Kids should understand the "Big Three before" drawing their first allowance or paycheck --Save, Spend and Benevolence. Every portion of every dollar coming in should be divided into each of the three.

Stashing some cash for a rainy day, providing for basic needs, and giving back to others. If there's another reason for making a living Webster doesn't think your kids should know it.

2. Model Behavior

"Do as I say, not as I do," is a way to teach your children how to behave recklessly and lie about it.

Your kids are going to imitate the behavior they see at home. The only way to teach them to manage their money correctly is to start doing it yourself.

3. Money Language

Parents recklessly talk about money in an exaggerated, dramatic way bound to confuse kids. "We're broke!" or "We're going to Disneyland" may just mean the heating bill was unexpectedly high or an investment had an uptick, but kids are likely to take the words at face value.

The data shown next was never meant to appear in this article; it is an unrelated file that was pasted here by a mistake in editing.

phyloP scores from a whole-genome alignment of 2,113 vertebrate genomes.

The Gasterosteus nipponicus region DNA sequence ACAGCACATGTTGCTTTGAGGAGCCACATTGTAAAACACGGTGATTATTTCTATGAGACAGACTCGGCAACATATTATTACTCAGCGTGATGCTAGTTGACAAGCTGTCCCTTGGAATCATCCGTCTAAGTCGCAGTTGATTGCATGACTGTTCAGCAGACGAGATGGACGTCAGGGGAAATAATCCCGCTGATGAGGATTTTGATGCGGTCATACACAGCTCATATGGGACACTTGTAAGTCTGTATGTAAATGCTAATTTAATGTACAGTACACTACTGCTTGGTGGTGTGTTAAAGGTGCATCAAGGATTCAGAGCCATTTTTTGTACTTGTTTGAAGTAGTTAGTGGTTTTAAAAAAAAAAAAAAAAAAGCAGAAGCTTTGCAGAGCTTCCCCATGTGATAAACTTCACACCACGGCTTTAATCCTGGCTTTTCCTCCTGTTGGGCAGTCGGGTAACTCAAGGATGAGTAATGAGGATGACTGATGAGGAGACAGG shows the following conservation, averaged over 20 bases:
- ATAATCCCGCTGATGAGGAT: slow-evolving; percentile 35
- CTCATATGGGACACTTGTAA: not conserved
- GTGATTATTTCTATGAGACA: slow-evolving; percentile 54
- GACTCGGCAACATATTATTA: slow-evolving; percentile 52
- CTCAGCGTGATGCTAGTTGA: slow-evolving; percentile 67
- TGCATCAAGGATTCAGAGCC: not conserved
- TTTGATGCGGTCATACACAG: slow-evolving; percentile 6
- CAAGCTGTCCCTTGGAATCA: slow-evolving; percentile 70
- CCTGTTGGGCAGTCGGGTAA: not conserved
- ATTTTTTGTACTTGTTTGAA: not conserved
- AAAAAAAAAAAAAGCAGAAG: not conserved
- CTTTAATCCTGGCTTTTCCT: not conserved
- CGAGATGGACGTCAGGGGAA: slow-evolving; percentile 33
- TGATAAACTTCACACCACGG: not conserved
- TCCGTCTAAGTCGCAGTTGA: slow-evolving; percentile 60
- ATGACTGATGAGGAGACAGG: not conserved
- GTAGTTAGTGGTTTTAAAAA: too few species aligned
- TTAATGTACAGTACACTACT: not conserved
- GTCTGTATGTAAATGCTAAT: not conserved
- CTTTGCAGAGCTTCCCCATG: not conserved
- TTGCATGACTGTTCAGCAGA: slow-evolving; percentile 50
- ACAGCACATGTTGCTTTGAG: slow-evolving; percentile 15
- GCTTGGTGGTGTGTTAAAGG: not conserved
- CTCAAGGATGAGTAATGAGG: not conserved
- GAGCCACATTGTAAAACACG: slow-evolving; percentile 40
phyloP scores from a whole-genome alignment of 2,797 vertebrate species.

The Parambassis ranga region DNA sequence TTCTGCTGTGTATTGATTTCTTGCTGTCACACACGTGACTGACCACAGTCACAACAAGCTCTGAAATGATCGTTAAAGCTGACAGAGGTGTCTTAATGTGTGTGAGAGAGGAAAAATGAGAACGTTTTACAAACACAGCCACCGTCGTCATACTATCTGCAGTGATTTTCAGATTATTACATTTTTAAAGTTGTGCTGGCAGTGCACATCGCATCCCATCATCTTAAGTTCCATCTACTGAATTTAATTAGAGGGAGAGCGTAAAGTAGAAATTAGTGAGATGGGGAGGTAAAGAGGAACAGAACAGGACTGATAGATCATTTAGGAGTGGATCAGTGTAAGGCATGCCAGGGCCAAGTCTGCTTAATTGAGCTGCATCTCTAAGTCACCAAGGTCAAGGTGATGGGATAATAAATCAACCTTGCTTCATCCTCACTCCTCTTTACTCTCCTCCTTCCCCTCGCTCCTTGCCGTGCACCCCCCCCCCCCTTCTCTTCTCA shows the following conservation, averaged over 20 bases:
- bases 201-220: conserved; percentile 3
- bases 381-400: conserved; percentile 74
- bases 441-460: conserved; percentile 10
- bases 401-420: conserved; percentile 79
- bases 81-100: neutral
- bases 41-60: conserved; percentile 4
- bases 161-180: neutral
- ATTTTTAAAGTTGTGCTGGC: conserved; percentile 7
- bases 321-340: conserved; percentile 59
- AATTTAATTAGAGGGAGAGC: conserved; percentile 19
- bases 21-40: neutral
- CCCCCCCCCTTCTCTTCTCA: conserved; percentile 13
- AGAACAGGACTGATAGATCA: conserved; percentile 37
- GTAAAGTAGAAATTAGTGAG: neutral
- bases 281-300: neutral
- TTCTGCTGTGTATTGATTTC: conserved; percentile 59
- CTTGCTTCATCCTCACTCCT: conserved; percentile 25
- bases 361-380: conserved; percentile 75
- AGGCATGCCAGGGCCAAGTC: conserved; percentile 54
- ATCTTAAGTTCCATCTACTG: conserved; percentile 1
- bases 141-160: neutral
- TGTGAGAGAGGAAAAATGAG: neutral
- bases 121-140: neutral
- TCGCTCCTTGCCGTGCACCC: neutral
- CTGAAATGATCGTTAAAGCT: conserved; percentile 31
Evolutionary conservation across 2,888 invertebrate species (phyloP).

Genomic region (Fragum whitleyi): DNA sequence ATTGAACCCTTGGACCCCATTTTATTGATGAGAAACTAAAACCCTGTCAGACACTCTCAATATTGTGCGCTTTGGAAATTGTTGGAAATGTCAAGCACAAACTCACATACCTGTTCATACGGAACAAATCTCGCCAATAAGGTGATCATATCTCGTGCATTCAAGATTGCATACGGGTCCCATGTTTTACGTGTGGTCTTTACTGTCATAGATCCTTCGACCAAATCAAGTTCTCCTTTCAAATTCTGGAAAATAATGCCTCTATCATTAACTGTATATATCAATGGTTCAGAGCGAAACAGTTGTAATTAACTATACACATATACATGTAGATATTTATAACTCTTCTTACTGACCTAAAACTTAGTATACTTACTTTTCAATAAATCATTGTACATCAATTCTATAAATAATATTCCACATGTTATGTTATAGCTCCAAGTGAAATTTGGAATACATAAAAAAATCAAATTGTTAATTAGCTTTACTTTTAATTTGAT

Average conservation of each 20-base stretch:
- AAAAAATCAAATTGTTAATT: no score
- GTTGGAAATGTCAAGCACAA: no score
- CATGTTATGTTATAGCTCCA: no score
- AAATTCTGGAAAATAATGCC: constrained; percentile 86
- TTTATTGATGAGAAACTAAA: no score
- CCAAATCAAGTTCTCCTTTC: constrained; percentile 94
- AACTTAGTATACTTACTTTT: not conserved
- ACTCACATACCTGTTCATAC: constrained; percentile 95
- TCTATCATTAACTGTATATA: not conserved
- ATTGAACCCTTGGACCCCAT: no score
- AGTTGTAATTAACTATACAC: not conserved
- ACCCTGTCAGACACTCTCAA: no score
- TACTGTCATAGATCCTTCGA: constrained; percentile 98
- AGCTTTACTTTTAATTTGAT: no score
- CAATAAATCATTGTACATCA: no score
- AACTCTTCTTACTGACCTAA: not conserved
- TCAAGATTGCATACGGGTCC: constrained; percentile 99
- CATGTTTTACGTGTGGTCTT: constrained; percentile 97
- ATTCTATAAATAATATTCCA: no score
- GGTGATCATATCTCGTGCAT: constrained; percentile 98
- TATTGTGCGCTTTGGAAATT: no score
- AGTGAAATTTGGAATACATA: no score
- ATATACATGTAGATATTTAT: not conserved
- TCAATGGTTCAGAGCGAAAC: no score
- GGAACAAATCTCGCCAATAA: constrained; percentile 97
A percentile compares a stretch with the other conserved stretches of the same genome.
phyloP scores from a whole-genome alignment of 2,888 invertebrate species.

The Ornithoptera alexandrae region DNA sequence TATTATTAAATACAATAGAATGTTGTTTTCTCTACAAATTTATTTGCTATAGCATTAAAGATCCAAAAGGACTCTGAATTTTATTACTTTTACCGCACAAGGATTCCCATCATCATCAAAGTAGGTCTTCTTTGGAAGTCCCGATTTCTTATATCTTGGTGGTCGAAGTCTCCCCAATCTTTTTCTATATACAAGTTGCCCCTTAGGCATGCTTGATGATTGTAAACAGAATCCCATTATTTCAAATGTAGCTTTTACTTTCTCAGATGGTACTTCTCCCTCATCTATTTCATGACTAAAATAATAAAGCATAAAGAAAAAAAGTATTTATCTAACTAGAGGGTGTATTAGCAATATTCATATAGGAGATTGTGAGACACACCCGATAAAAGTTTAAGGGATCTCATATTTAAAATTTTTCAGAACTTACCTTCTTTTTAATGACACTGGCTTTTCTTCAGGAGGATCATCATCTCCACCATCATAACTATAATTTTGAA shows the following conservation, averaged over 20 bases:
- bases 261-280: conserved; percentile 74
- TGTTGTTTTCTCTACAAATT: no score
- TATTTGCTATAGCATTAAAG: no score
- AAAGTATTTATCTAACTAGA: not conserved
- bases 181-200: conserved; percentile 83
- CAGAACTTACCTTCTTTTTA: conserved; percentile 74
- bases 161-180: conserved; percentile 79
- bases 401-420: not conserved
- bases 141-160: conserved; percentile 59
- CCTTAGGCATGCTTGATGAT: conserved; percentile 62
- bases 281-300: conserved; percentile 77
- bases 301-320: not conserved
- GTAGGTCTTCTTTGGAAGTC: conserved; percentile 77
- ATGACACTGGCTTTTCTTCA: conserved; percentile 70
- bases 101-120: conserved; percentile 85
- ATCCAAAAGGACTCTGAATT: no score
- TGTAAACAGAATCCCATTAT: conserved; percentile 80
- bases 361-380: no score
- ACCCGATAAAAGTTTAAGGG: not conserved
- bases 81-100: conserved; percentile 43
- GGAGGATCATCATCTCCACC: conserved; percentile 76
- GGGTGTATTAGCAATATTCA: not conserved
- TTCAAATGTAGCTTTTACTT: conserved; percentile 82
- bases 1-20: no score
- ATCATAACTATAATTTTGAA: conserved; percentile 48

A good mother should no more toss around such talk in front of her kids than she would vulgarity. Speak about your financial situation in plain, honest language in front of your kids.

4. Financial Literacy

Speaking of money talk, finance has a language all its own. Gross, net, tax rate, income bracket... these terms can be indecipherable to many parents, let alone the kids.

Take the time to walk your kids through a financial statement the same way you'd teach them to read or write. Moms will be shocked how fast kids can learn to speak the often bizarre language of money.

5. Drip, Drip, Drip Theory

Step five is to read steps one through four and make them part of your every day life. Sometimes it'll be hard, if not outright painful to spend time organizing and staying on top of your finances. Getting your brokerage statement in the mail after a brutal month in the market is much like bringing home a bad report card; you simply don't want to look at it.